Dugdale Bids To 'Heal' Brexit Divisions
7 July 2016, 07:53 | Updated: 7 July 2016, 07:54
Scotland needs to come to terms with the "deep divisions'' opened up by the vote for Brexit, Labour leader Kezia Dugdale will say.
Two weeks after the UK voted to leave the European Union, Ms Dugdale is to make a major speech in Edinburgh on the aftermath of the referendum.
Voters north of the border backed remaining in Europe by a majority of 62% to 38%, but Ms Dugdale will stress the need to reach out to the one million plus Scots who opted to leave.
While she will make clear that she does not agree with the arguments made by Brexit campaigners, she will add that there has been no attempt so far to reach out to Leave supporters.
Ms Dugdale will say that the Labour Party "needs to recognise that it wasn't just disenchantment with the Tory party that brought this Leave result home''.
Instead she will claim the shock result stemmed from a "disdain for an entire political class who look out of touch, elitist, deaf to the concerns that people are raising and with no answers to the big challenges our country is facing''.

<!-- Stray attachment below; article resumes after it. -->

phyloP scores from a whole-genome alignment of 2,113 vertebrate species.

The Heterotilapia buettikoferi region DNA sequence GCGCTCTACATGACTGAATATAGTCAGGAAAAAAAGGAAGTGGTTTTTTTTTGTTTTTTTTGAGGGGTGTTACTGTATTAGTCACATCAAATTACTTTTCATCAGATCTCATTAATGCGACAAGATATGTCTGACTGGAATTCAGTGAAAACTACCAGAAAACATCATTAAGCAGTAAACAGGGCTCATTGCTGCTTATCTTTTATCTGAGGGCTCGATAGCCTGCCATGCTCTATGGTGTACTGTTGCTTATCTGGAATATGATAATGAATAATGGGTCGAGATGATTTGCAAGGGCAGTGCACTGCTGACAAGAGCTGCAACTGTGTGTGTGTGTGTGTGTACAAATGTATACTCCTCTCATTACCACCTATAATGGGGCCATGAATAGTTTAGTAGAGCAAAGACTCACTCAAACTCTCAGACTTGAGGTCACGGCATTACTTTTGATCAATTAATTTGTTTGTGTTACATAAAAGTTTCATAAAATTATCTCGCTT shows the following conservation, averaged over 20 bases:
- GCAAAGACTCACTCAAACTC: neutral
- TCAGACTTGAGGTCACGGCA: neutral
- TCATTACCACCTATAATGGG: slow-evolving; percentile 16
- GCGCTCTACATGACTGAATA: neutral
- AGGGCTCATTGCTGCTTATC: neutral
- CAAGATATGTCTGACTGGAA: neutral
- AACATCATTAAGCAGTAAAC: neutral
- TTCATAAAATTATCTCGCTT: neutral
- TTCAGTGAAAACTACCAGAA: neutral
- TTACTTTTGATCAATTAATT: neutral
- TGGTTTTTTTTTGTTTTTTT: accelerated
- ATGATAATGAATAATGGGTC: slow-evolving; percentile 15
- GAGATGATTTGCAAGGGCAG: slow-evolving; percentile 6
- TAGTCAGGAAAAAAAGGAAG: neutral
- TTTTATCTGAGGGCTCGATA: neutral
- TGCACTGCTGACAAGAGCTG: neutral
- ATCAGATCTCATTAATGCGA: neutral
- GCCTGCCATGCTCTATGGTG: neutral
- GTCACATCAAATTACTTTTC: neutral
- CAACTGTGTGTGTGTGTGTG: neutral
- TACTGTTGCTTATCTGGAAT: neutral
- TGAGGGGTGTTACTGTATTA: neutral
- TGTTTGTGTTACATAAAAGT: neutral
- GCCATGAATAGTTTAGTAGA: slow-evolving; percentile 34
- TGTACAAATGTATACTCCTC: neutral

She will go on to say that she can "no more ignore the concerns of people who voted Leave than I would ignore the concerns of someone who voted Yes'' in the 2014 independence referendum.
Ms Dugdale will continue: "The places where high Leave votes were found in Scotland are some of the poorest communities in our country.
"Many of them are also places that voted in large numbers for Yes in the Scottish referendum. For example, in the east end of Glasgow, 44% of people voted Leave.
"In total, over one million people in Scotland cast their vote for Leave two weeks ago.
"Politicians of every party in Scotland need to face up to the fact that we are not immune to the deep divisions that made people vote Leave in England and Wales.''
She will say this is a "wake-up call to us in the Labour Party too'', adding: "We need to ask ourselves why people in the very communities we seek to represent weren't convinced by our argument both at the independence referendum and at the EU referendum.
"We need to understand why they felt the gamble of independence or the gamble of leaving the EU was a better prospect than fighting for change within the system we have.
"In the same way as my party has sought to bridge the divide between people who voted Yes and No, we need to heal the divisions between people who voted Remain and Leave. If we fail to do that it will only confirm for people that politics is remote, distant and can achieve nothing for them at all.''